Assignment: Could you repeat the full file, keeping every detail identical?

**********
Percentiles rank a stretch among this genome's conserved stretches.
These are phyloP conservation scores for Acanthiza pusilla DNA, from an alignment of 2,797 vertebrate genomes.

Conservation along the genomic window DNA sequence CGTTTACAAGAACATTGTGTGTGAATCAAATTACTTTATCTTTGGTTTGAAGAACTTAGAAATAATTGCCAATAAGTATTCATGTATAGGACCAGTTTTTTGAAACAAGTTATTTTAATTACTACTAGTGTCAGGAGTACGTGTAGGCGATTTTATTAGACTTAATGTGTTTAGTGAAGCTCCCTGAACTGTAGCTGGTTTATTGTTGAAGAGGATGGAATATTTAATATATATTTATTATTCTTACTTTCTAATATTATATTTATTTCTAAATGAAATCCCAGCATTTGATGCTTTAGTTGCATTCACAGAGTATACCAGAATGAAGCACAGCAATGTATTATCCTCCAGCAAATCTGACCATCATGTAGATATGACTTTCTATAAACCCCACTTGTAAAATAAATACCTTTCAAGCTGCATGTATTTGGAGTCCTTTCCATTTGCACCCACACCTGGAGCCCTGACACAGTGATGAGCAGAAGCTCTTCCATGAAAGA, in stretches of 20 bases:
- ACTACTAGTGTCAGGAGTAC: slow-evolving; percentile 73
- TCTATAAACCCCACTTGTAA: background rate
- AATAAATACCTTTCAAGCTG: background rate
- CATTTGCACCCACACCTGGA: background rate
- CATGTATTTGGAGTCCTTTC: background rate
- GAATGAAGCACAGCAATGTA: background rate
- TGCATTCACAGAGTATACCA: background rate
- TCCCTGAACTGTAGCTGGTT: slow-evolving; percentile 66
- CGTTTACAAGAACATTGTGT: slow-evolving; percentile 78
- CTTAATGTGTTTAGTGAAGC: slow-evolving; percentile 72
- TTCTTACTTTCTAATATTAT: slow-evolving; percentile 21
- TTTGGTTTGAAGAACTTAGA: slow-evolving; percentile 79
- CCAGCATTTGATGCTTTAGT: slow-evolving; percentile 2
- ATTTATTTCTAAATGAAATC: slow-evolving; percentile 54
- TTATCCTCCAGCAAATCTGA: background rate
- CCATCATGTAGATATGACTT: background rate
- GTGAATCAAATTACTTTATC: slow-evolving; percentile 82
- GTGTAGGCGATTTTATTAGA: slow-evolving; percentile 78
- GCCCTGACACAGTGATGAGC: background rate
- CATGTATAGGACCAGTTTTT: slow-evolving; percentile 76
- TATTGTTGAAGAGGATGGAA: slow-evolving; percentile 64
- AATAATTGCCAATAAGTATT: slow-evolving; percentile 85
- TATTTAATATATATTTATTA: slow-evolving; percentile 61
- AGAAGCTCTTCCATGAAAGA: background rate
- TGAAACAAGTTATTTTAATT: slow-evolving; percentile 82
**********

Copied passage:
Percentiles rank a stretch among this genome's conserved stretches.
These are phyloP conservation scores for Acanthiza pusilla DNA, from an alignment of 2,797 vertebrate genomes.

Conservation along the genomic window DNA sequence CGTTTACAAGAACATTGTGTGTGAATCAAATTACTTTATCTTTGGTTTGAAGAACTTAGAAATAATTGCCAATAAGTATTCATGTATAGGACCAGTTTTTTGAAACAAGTTATTTTAATTACTACTAGTGTCAGGAGTACGTGTAGGCGATTTTATTAGACTTAATGTGTTTAGTGAAGCTCCCTGAACTGTAGCTGGTTTATTGTTGAAGAGGATGGAATATTTAATATATATTTATTATTCTTACTTTCTAATATTATATTTATTTCTAAATGAAATCCCAGCATTTGATGCTTTAGTTGCATTCACAGAGTATACCAGAATGAAGCACAGCAATGTATTATCCTCCAGCAAATCTGACCATCATGTAGATATGACTTTCTATAAACCCCACTTGTAAAATAAATACCTTTCAAGCTGCATGTATTTGGAGTCCTTTCCATTTGCACCCACACCTGGAGCCCTGACACAGTGATGAGCAGAAGCTCTTCCATGAAAGA, in stretches of 20 bases:
- ACTACTAGTGTCAGGAGTAC: slow-evolving; percentile 73
- TCTATAAACCCCACTTGTAA: background rate
- AATAAATACCTTTCAAGCTG: background rate
- CATTTGCACCCACACCTGGA: background rate
- CATGTATTTGGAGTCCTTTC: background rate
- GAATGAAGCACAGCAATGTA: background rate
- TGCATTCACAGAGTATACCA: background rate
- TCCCTGAACTGTAGCTGGTT: slow-evolving; percentile 66
- CGTTTACAAGAACATTGTGT: slow-evolving; percentile 78
- CTTAATGTGTTTAGTGAAGC: slow-evolving; percentile 72
- TTCTTACTTTCTAATATTAT: slow-evolving; percentile 21
- TTTGGTTTGAAGAACTTAGA: slow-evolving; percentile 79
- CCAGCATTTGATGCTTTAGT: slow-evolving; percentile 2
- ATTTATTTCTAAATGAAATC: slow-evolving; percentile 54
- TTATCCTCCAGCAAATCTGA: background rate
- CCATCATGTAGATATGACTT: background rate
- GTGAATCAAATTACTTTATC: slow-evolving; percentile 82
- GTGTAGGCGATTTTATTAGA: slow-evolving; percentile 78
- GCCCTGACACAGTGATGAGC: background rate
- CATGTATAGGACCAGTTTTT: slow-evolving; percentile 76
- TATTGTTGAAGAGGATGGAA: slow-evolving; percentile 64
- AATAATTGCCAATAAGTATT: slow-evolving; percentile 85
- TATTTAATATATATTTATTA: slow-evolving; percentile 61
- AGAAGCTCTTCCATGAAAGA: background rate
- TGAAACAAGTTATTTTAATT: slow-evolving; percentile 82